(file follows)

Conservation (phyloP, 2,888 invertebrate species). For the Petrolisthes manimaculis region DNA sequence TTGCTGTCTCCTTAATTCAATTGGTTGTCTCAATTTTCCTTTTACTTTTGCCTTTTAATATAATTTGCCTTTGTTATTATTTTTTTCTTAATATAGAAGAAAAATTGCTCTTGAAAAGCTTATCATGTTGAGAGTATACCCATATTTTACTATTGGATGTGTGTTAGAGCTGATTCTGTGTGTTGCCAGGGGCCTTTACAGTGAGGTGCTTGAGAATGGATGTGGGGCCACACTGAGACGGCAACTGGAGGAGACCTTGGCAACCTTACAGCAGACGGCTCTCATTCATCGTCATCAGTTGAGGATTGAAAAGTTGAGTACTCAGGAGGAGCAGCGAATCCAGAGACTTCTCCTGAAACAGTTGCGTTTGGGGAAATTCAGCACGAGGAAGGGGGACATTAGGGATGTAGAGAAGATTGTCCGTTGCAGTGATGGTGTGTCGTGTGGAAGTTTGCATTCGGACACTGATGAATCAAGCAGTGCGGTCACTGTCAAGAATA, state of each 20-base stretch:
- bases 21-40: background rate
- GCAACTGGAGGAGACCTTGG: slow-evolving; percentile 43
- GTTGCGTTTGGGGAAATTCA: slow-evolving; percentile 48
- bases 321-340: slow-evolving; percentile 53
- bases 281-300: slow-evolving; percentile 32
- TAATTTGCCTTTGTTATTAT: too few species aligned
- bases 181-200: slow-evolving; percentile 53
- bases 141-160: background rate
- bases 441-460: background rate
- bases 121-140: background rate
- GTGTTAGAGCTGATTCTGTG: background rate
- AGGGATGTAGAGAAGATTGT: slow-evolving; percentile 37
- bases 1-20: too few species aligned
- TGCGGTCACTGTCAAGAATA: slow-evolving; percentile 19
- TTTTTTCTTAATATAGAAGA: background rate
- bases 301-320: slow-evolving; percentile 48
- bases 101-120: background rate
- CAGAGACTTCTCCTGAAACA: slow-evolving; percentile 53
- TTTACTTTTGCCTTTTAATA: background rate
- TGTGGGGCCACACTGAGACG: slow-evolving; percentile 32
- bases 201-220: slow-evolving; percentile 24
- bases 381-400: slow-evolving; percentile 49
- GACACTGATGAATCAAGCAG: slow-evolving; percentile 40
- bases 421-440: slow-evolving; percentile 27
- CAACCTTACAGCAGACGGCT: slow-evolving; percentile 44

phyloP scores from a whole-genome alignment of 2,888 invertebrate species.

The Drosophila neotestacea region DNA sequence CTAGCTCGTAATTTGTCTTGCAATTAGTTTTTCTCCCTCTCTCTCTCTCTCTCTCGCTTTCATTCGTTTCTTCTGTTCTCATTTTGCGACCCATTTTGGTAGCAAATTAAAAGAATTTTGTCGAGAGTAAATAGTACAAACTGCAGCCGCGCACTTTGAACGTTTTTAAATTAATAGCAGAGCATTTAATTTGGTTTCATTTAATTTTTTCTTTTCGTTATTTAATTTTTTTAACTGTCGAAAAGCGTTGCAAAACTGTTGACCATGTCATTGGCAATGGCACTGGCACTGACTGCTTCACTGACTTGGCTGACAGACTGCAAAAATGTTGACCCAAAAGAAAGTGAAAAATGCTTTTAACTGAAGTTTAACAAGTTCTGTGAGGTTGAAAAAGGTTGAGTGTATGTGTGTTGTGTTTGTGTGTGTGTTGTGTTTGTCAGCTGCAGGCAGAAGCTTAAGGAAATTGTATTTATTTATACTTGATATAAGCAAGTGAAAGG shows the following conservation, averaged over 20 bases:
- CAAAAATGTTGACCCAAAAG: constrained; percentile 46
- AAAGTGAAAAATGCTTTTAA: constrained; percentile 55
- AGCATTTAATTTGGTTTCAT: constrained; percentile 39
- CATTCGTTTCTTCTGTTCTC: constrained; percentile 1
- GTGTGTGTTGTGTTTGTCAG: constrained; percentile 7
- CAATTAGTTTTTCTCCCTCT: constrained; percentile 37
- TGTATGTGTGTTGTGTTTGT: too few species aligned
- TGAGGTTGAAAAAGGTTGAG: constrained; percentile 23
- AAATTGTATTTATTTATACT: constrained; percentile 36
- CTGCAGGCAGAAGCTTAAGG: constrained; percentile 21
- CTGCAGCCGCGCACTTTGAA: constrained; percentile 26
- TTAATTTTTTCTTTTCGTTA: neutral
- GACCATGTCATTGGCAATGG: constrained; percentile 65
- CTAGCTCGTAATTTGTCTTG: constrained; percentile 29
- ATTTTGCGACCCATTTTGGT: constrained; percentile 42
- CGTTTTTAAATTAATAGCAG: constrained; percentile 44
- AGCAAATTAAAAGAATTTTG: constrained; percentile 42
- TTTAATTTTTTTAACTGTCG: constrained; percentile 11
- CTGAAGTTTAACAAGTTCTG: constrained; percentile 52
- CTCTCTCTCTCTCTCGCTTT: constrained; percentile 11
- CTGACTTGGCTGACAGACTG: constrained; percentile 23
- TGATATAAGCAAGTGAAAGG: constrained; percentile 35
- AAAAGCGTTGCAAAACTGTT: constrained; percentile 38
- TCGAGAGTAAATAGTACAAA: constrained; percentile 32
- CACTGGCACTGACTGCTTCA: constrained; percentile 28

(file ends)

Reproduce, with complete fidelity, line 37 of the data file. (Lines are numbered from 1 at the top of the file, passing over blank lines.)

- AAATTGTATTTATTTATACT: constrained; percentile 36